The Militia, which had been a paper tiger since the end of the Napoleonic Wars, was re-organised under the Militia Act of 1852 in response to the threat of invasion by France, changing it from a conscripted force to one made up of volunteers who engaged for terms of service. The force continued to be a reserve tasked with home defence, embodied for annual training, and for the duration of wars or emergencies. The Militia had been principally an infantry force to this date, but Militia Artillery units were added from this point, and some existing Militia Infantry regiments were converted to coastal artillery. The role of the Militia Artillery was to man coastal defences and fortifications in wartime, relieving the Royal Artillery (RA) for active service.
The Royal Artillery (and also of the Royal Engineers, Royal Sappers and Miners, the Commissariat Department, and various barracks, ordnance stores, and transport departments) was transferred to the British Army when the Board of Ordnance was abolished in 1855 (the administrative branches of the Board were absorbed by the War Office) and the War Office School of Gunnery established in Shoeburyness in 1859. When the British East India Company was dissolved in 1862, its artillery function was absorbed by the Royal Artillery, giving it a total strength of 29 horse batteries, 73 field batteries and 88 heavy batteries. Military expenditure estimates for 1872 list the regimental strength as a total of 34,943 men and officers, including those in India.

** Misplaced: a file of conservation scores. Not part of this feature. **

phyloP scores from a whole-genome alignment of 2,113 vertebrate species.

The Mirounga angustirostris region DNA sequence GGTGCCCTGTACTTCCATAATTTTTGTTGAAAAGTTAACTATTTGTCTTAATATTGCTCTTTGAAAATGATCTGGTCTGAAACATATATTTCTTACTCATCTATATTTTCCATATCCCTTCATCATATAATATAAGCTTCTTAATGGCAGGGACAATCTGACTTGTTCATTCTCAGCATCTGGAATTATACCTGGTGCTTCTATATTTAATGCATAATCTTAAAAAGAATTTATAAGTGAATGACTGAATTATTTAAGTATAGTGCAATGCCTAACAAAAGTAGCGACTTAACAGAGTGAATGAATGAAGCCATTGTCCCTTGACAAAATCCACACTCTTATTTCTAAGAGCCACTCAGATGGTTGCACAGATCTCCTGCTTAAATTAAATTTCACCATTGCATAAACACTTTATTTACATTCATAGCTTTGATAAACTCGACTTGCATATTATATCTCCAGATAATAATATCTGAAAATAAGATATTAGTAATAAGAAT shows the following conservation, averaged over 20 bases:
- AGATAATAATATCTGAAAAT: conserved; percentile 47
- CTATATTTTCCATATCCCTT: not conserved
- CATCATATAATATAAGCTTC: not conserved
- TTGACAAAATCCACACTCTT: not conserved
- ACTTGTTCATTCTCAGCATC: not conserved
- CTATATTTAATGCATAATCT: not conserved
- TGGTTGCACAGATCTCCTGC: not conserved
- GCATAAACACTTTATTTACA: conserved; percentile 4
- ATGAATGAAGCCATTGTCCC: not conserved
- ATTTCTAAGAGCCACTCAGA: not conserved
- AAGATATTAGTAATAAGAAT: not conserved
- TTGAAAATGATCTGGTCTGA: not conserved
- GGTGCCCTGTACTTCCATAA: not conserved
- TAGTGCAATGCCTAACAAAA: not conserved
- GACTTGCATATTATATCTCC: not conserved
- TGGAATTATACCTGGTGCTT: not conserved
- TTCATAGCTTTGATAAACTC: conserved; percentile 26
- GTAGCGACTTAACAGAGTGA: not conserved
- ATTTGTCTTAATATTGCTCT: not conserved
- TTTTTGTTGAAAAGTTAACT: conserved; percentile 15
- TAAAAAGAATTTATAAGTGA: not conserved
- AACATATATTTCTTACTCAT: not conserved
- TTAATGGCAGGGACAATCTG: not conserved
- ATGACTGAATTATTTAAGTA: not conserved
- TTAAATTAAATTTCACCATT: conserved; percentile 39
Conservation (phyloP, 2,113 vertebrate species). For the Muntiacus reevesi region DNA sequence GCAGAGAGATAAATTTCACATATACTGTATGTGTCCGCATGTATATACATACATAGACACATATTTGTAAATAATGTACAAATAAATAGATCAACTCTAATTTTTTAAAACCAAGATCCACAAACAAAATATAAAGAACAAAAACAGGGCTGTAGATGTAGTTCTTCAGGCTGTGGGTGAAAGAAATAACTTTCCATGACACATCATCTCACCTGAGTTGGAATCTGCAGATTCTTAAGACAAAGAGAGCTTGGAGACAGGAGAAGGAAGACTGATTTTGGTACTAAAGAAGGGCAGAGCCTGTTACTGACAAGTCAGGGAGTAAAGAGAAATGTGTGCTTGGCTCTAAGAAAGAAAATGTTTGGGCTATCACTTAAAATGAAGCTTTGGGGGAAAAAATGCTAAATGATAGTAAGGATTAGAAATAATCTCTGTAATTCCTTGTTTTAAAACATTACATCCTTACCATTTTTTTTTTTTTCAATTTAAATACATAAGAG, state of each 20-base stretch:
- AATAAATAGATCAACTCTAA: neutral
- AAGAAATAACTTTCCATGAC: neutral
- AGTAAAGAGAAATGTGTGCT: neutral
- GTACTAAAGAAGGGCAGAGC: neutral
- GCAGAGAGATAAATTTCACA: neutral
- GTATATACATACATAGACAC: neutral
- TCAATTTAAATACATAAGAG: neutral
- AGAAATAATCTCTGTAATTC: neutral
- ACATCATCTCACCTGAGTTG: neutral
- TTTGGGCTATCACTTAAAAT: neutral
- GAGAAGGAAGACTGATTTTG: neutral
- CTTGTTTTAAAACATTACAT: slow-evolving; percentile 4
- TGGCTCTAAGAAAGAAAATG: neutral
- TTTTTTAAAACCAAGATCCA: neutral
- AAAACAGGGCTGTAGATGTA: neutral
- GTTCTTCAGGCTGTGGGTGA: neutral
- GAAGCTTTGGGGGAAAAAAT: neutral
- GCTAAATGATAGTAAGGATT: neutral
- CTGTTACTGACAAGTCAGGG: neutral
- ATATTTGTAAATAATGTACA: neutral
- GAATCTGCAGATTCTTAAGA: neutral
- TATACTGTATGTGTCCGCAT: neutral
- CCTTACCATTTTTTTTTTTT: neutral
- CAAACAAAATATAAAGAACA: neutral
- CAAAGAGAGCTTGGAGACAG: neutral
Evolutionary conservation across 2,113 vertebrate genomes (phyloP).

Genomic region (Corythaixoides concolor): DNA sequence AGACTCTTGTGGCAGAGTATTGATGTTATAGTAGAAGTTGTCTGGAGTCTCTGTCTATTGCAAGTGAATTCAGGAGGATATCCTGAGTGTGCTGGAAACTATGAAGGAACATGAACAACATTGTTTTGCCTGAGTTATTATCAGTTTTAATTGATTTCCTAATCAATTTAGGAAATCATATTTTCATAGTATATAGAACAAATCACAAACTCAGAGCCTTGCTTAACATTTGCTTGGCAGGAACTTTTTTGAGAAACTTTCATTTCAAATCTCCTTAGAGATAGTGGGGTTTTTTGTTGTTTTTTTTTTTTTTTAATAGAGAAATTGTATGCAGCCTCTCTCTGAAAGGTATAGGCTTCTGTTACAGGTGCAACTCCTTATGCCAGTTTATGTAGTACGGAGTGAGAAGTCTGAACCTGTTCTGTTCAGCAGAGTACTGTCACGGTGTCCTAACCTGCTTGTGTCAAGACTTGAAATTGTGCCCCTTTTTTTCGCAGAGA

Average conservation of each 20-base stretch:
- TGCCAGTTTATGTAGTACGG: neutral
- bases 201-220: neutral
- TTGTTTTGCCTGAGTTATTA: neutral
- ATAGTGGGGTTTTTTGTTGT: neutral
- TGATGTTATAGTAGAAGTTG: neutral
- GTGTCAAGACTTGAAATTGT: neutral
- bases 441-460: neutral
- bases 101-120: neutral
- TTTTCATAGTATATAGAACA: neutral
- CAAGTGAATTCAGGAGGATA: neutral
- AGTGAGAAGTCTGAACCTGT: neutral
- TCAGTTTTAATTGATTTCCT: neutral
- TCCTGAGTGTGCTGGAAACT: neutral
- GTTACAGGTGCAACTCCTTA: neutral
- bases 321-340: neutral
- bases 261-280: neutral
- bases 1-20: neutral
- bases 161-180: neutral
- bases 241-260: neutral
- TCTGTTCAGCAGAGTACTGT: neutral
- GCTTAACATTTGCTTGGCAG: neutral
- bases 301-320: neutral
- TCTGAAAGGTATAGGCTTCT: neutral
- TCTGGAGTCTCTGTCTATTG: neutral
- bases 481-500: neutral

Although the Militia and the Volunteer Force remained separate forces, during the latter half of the Nineteenth Century they were re-organised through a succession of reforms, and increasingly integrated with the British Army. In 1882, the Militia Artillery units lost their individual identities, becoming numbered brigades organised within Royal Artillery territorial divisions (two brigades of horse artillery, four brigades of field artillery and eleven territorial divisions of garrison artillery). In 1889 the number of divisions was reduced to three, and the Militia Artillery brigades were renamed again, mostly regaining some variation of their original territorial names.
Prior to 1882, each Militia Artillery unit in the United Kingdom wore a unique badge. Between 1882 and 1889, Militia Artillery brigades wore a divisional badge based on that of the Royal Artillery, except that the lower scroll and upper scroll, which on the Royal Artillery badge were inscribed "Quo Fas Et Gloria Ducunt" and "Ubique" (which indicated the regular Royal Artillery, like the Royal Engineers, served everywhere), were respectively inscribed with the name of the territorial division name (by example, North Irish Division) and left blank or covered in a spray of laurel (as the Militia and Volunteer Force were both home defence forces, the members of which could not be sent abroad on expedition without their consents). From 1889 to 1902, the lower scroll was inscribed with the name of the unit (by example, Antrim Artillery) and the upper scroll left blank or covered in a spray of laurel. Grenade badges, whether worn as a collar badge or elsewhere, lacked the scroll inscribed "Ubique" that was part of the regular Royal Artillery version. Militia Artillery units were made up of Militia officers and other ranks, with a Permanent Staff made up of seconded Royal Artillery officers and senior other ranks, including a single officer acting as both Commandant and Adjutant (where a suitably qualified Militia officer was unavailable to serve as Commandant), or only as Adjutant where the Commandant was a Militia officer.